League of Pantheons Gameplay Impressions and Gift Codes

League of Pantheons Gameplay

I hope you’re having a great year so far, with many games and, more importantly, all the time in the world to play them. I’ve been enjoying a few challenging MMOs myself, but sometimes I also like a little hands-off experience, so to speak. That’s why I didn’t think twice when I was invited to try the recently released League of Pantheons, a role-playing game where you set out on adventure with a party of fierce heroes. This game is available globally for a few days on Android and iOS, and you can find the download link in the video description. I’ll give you the good news right away if you’re going to play this game: we have a list of League of Pantheons codes for you to redeem, so don’t forget to check it out as well. But before you get to it, let’s see what this game is all about in our League of Pantheons gameplay impressions.

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I should open a parenthesis here because there’s something you should know right off the bat. The more attentive and knowledgeable players among you will surely say that there’s something familiar about this game, and you’re not wrong. League of Pantheons is an updated and improved version of a game that has come before in two guises, Tales of Radiance and Elora’s Raid. However, this is the official release for North America and Europe, so it’s the real deal and the one that you should go for if you like the genre.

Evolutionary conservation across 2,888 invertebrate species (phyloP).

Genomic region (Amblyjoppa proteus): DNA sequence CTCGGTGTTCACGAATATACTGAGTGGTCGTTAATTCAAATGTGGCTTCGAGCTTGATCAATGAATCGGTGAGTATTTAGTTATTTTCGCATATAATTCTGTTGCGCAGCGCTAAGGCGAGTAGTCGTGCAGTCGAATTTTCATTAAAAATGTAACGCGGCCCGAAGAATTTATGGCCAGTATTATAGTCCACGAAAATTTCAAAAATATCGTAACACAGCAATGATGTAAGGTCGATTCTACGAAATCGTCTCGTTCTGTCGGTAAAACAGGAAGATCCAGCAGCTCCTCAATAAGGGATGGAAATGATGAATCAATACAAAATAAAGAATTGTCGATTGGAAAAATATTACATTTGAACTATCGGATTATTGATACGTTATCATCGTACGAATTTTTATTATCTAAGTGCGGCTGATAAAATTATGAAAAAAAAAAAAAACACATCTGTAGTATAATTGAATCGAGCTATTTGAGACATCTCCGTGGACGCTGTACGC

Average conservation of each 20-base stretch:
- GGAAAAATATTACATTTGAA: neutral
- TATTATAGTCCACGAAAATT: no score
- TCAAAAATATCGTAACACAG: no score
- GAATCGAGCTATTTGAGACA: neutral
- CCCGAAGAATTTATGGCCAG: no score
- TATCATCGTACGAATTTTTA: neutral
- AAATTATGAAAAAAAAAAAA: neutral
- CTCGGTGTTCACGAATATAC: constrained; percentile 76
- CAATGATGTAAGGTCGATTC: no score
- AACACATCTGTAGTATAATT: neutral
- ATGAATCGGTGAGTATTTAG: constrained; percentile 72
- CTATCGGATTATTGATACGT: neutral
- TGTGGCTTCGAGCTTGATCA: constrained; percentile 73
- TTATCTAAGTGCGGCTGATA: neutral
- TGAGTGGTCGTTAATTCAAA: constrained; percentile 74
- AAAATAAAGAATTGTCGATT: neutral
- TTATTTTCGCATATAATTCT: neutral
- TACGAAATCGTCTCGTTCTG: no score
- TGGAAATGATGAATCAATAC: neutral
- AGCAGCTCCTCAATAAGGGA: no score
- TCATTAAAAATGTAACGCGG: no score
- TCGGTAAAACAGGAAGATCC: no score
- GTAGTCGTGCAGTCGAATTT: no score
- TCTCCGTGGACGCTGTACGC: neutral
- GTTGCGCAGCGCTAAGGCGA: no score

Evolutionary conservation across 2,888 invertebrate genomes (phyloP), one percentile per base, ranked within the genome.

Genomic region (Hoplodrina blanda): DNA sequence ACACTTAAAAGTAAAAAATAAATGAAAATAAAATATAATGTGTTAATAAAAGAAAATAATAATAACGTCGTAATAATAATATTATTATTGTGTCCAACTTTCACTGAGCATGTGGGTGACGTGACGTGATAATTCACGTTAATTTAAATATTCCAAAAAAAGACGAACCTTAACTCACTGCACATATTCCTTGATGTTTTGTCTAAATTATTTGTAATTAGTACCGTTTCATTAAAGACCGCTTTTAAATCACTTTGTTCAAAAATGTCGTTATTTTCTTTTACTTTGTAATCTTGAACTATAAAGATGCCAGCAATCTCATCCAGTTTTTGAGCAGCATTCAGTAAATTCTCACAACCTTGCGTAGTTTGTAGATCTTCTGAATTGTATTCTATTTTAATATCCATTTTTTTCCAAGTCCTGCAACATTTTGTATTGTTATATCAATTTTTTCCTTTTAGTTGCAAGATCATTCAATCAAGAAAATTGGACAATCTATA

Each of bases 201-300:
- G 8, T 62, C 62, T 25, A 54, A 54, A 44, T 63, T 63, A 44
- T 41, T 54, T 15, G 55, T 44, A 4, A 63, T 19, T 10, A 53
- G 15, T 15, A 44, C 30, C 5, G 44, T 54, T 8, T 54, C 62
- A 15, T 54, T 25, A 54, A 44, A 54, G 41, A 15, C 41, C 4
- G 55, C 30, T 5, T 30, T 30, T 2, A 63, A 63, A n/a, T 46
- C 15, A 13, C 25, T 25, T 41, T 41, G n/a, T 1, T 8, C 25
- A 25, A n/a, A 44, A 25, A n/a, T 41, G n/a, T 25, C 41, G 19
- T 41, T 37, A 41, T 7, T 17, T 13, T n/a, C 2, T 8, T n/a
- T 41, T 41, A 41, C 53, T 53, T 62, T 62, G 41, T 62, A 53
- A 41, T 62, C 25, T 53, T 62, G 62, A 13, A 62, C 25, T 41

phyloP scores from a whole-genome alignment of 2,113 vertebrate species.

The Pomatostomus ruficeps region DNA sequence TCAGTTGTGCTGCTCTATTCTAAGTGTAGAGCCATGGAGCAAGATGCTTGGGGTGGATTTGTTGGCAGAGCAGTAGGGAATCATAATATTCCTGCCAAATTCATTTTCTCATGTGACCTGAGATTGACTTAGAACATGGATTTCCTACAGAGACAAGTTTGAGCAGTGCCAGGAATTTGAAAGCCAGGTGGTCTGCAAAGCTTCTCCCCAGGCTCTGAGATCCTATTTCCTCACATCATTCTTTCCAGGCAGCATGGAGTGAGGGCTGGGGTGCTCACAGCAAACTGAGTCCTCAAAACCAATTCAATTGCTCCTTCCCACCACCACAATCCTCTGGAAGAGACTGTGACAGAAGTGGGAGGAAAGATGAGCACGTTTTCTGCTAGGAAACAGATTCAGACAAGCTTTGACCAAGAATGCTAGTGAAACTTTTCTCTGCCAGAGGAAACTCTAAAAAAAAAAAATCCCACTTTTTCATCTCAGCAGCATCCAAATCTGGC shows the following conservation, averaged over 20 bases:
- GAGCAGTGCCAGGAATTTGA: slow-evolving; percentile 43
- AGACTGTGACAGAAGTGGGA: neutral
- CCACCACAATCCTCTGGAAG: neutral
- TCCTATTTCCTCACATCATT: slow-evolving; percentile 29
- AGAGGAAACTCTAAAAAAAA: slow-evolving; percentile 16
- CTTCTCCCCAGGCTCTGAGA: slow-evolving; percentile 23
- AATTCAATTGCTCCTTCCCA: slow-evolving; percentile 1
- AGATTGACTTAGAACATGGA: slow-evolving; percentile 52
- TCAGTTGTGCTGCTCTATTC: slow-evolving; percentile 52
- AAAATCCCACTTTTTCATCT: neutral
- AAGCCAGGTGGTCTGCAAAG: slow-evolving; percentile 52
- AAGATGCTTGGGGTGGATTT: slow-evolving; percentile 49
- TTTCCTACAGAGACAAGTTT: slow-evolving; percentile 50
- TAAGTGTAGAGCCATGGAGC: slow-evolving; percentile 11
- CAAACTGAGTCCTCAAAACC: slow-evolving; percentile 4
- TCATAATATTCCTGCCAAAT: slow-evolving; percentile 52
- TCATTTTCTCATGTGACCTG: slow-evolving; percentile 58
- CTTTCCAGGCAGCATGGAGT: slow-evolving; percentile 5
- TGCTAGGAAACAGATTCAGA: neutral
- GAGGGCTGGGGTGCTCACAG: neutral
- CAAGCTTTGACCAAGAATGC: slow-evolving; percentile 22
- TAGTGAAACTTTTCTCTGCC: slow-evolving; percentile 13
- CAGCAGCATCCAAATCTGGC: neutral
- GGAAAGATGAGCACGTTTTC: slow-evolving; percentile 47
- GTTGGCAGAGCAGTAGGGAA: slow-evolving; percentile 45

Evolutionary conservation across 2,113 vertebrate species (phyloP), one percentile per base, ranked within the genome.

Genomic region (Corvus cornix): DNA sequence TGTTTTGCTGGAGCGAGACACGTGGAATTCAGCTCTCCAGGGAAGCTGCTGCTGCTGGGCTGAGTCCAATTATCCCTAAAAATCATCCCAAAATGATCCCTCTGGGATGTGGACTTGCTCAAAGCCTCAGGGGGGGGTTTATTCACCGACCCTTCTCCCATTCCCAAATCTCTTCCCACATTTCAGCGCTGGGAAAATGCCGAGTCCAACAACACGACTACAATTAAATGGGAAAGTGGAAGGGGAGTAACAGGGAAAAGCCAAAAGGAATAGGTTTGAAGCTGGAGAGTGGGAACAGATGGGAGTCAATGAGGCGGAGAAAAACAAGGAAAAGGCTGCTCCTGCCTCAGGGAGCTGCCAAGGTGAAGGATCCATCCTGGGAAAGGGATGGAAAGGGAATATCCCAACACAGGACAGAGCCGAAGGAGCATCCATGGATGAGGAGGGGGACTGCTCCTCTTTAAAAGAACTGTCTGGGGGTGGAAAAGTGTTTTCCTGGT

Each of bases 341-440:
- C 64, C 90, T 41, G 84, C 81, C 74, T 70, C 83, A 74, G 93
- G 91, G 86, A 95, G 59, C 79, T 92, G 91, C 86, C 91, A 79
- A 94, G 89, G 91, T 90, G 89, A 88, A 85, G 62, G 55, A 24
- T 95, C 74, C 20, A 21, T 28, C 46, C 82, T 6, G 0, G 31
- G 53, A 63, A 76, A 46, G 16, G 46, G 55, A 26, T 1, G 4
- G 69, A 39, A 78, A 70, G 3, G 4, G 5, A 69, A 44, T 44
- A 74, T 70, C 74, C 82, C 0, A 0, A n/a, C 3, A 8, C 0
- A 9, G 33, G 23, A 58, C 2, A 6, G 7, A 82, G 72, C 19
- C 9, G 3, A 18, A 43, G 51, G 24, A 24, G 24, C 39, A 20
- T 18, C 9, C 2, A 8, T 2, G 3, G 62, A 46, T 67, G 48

A quick word about the publisher of League of Pantheons, Neocraft. In case you haven’t heard about them, they are the guys and gals behind a couple of very popular MMORPGs for mobile devices. Both Tales of Wind and Guardians of Cloudia have achieved some considerable worldwide acclaim, and I’ve enjoyed the heck out of both.

League of Pantheons isn’t an MMORPG though; it could be described as an idle RPG where you assemble a team of heroes and go on about increasingly tough battles. You get to recruit heroes from a melting pot of mythologies, including Greek, Norse, Japanese, Chinese, Egyptian, and Hebrews, so you can expect a bunch of familiar faces. Not that you’ve known them in person or something, it’s just that pretty much everyone knows a thing or two about Odin, Zeus, Poseidon, Anubis, and… Catherine? Erm, who? I guess this girl is some kind of almighty being that I am not aware of.

The character artwork is pretty good, extremely diverse due to the distinct roots of each hero. However, there’s a weird glitch in the heroes showcase, where you upgrade and equip each one, where the animation in some of them is smooth as butter while it is sluggish for others. Probably a minor bug that will be fixed in an upcoming update. During combat you get all the kind of crazy skills with cool visual effects and such, in that area there’s nothing to complain about.

Your main method of recruiting new heroes is through summoning. You go to the city and into the summon area, where a few different banners await you. Apart from a free daily draw, you can use gems to summon heroes in a 10-pull, something that is always more appealing than a single pull. From what I could gather, there are 150 heroes so far, a more than reasonable number for any hero collector RPG.